For a number of years, Maryland has been on the verge of legalizing medical marijuana. However, the benefits never seemed to outweigh the doubts of the effectiveness of the drug. Of course, the people who suffered most in the entire process were patients who were in need of medical marijuana. On the other side, the lawmakers claimed that there simply wasn’t enough rigorous scientific research that would serve as a valid argument in medical marijuana legalization.

Interesting Legislature

In 2003, the legislature made a commendable but weird move. They approved a law, which allowed anybody to claim they have a medical condition in case they were caught with possession of cannabis. From that point on, it was basically up to you or your legal representative to prove that marijuana was indeed intended for medical purposes. If you were successful in doing so, you would get a $100 dollar fine instead of getting thrown in jail. At the same time, it would still be illegal to buy it so that’s another discrepancy right there.

Last week, Governor O’Malley decided to take a step back on his opposition to a medical marijuana bill, which would enable doctors to spread that sweet medical marijuana goodness through medical research centers such as John Hopkins Hospital and University of Maryland Medical Center. The reason why O’Malley reversed his previous stand was because the U.S. Department of Justice did not prosecute government workers who were involved in medical marijuana programs. That sparked some doubt about the justice system and O’Malley withdrew his opposition.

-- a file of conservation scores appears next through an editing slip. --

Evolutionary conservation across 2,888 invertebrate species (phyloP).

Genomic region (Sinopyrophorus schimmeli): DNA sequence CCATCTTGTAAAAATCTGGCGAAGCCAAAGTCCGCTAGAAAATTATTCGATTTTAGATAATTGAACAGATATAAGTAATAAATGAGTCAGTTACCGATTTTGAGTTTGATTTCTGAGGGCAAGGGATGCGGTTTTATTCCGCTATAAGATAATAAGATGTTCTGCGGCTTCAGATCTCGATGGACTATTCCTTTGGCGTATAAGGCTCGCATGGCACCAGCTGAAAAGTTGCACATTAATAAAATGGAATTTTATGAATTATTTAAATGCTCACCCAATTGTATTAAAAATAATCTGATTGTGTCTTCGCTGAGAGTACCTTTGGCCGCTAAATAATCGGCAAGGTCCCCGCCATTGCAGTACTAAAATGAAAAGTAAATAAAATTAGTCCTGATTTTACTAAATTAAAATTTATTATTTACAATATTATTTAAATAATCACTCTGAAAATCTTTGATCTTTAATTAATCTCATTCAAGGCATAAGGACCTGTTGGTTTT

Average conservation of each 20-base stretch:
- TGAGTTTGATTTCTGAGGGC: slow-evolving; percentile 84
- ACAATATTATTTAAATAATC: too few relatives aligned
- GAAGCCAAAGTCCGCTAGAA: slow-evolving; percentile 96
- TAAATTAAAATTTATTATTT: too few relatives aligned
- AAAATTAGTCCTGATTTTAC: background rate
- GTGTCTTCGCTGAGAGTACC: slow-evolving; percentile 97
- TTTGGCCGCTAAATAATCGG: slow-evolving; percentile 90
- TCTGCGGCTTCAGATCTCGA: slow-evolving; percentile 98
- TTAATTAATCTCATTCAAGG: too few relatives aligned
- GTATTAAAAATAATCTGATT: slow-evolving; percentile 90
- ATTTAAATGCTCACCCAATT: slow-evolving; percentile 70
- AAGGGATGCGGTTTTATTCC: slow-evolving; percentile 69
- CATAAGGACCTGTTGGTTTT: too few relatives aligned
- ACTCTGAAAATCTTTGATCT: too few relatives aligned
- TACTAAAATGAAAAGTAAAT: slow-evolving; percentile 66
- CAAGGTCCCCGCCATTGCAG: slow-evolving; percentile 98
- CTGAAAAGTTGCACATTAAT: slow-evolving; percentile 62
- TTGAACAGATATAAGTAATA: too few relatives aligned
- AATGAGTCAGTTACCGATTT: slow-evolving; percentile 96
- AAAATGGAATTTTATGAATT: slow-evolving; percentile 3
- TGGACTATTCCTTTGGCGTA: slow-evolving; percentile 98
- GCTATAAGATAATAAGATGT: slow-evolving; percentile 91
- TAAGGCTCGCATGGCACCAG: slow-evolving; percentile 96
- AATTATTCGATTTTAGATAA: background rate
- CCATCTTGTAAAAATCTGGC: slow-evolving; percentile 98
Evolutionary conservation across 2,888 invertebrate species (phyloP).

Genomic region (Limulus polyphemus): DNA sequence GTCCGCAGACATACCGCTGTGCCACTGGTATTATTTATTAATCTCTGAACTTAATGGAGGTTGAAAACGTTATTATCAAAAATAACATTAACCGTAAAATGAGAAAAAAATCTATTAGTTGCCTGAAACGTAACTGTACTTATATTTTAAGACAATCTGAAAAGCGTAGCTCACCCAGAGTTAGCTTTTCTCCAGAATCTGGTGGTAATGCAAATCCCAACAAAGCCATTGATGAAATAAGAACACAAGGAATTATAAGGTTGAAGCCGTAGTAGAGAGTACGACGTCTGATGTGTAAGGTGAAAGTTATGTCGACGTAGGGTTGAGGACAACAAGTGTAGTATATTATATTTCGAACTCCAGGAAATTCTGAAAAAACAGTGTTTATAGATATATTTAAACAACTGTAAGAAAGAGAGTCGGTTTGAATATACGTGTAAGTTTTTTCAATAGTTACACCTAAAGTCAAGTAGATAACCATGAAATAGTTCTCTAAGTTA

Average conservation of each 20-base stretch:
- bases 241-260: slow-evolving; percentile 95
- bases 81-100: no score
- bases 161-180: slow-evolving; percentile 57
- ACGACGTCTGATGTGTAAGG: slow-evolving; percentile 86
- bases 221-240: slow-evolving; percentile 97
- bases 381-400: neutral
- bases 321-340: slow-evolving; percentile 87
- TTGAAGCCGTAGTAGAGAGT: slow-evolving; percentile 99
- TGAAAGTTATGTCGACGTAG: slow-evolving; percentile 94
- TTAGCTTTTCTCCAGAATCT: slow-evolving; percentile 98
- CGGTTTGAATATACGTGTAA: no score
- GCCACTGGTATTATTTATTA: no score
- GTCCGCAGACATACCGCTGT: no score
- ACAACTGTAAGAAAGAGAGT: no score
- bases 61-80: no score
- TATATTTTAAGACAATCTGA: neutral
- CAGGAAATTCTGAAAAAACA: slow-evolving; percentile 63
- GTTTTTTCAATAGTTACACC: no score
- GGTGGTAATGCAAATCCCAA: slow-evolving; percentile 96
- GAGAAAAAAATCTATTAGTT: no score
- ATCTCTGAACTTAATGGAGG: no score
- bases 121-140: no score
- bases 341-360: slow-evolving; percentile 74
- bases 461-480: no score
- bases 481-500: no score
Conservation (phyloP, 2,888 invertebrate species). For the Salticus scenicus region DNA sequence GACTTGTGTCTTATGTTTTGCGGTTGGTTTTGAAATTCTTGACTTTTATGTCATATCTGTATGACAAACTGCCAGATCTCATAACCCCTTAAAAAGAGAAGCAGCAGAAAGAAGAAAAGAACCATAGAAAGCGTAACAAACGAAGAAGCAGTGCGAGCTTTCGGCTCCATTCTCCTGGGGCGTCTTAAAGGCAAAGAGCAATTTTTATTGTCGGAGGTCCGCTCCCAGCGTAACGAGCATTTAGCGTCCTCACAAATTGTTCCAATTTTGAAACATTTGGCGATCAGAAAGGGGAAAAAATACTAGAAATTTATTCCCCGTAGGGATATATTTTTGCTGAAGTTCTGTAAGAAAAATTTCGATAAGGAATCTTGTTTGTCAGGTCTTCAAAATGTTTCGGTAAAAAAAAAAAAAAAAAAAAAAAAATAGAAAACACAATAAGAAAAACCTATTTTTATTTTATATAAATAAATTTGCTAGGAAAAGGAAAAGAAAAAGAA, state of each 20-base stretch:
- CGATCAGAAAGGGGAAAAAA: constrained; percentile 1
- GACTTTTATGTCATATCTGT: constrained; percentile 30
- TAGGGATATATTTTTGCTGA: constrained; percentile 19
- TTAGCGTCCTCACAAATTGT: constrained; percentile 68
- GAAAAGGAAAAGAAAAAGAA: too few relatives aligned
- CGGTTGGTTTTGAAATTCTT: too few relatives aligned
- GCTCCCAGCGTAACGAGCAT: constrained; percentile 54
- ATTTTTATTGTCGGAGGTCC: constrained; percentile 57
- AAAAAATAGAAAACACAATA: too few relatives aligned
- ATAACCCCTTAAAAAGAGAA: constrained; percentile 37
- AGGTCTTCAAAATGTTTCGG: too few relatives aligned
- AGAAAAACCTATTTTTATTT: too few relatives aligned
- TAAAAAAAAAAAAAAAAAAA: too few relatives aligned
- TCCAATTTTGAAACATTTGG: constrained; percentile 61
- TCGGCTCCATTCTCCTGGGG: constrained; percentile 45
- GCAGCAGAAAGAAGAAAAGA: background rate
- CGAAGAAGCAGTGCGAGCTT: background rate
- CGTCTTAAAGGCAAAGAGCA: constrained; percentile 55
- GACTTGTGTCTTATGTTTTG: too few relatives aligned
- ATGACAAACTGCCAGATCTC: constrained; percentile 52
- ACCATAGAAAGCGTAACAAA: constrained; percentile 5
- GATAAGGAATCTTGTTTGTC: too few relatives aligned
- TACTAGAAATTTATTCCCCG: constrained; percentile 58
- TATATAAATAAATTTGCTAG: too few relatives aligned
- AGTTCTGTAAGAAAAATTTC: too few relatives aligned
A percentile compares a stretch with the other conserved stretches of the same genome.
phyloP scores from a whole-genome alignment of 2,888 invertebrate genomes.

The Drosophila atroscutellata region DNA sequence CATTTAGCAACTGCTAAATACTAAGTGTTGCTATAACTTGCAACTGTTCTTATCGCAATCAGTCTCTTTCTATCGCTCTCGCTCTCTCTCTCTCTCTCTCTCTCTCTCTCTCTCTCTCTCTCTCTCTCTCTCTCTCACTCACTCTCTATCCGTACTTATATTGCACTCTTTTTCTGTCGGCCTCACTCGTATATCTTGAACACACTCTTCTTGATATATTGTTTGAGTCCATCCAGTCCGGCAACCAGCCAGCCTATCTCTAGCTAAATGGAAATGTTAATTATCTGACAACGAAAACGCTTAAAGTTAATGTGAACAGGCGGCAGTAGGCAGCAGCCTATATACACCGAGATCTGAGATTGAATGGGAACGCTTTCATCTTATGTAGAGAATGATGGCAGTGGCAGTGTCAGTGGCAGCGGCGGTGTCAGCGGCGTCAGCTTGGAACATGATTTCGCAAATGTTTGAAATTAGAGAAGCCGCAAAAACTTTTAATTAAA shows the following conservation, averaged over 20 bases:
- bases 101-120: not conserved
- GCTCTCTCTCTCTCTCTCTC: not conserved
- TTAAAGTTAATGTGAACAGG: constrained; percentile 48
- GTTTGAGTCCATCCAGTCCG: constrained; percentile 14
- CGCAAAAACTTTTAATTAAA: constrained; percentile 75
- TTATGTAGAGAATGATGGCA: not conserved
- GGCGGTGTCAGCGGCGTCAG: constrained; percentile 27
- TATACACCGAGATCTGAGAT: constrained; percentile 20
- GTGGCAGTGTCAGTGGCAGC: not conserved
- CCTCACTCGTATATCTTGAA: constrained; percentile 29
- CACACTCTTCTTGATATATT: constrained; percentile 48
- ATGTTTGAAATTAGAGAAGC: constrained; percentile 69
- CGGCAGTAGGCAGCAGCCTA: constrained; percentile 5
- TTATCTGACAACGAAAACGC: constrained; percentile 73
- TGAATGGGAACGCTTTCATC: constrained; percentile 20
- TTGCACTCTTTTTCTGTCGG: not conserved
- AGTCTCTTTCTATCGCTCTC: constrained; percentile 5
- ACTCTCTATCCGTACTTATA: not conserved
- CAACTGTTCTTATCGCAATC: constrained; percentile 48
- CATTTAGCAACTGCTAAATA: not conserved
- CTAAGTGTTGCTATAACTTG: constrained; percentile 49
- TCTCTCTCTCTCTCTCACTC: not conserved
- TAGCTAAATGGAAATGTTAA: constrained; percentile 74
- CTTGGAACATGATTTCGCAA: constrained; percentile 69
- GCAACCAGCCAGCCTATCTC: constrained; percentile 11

A Failsafe Option

Still, O’Malley is not really going all out with this medical marijuana bill. While he intends and proposes to legalize medical marijuana, he is definitely thinking about making it the strictest bill in the country. For instance, he also wants the power to suspend the entire program if the federal government threatens legal action.

Last year, the state health secretary Joshua M. Sharfstein suggested that a medical marijuana research system should be established that would basically allow the state to gather more evidence on the topic of medical marijuana through rigorous scientific research. He is also not that positive about legalization since he believes much more research needs to be done before legalization takes full effect. Surely, we can all agree with Mr. Sharfstein since education and research are two things we value highly in terms of medical marijuana legalization.

Nobody Wants Another California

After all, we could all learn from California, which legalized medical marijuana in 1996, only to see a number of medical dispensaries pop up which were not properly regulated. In the end, poor regulations resulted in hundreds of dispensaries being shut down and a huge number of recreational users who were simply taking advantage of the situation. To sum it up, we could learn a lot about cannabis that we don’t already know and the regulations would surely affect other countries as well. Who knows, maybe cannabis could then be used to treat other illnesses that haven’t been researched so far. In any case, go Maryland!


Author Michael Davies

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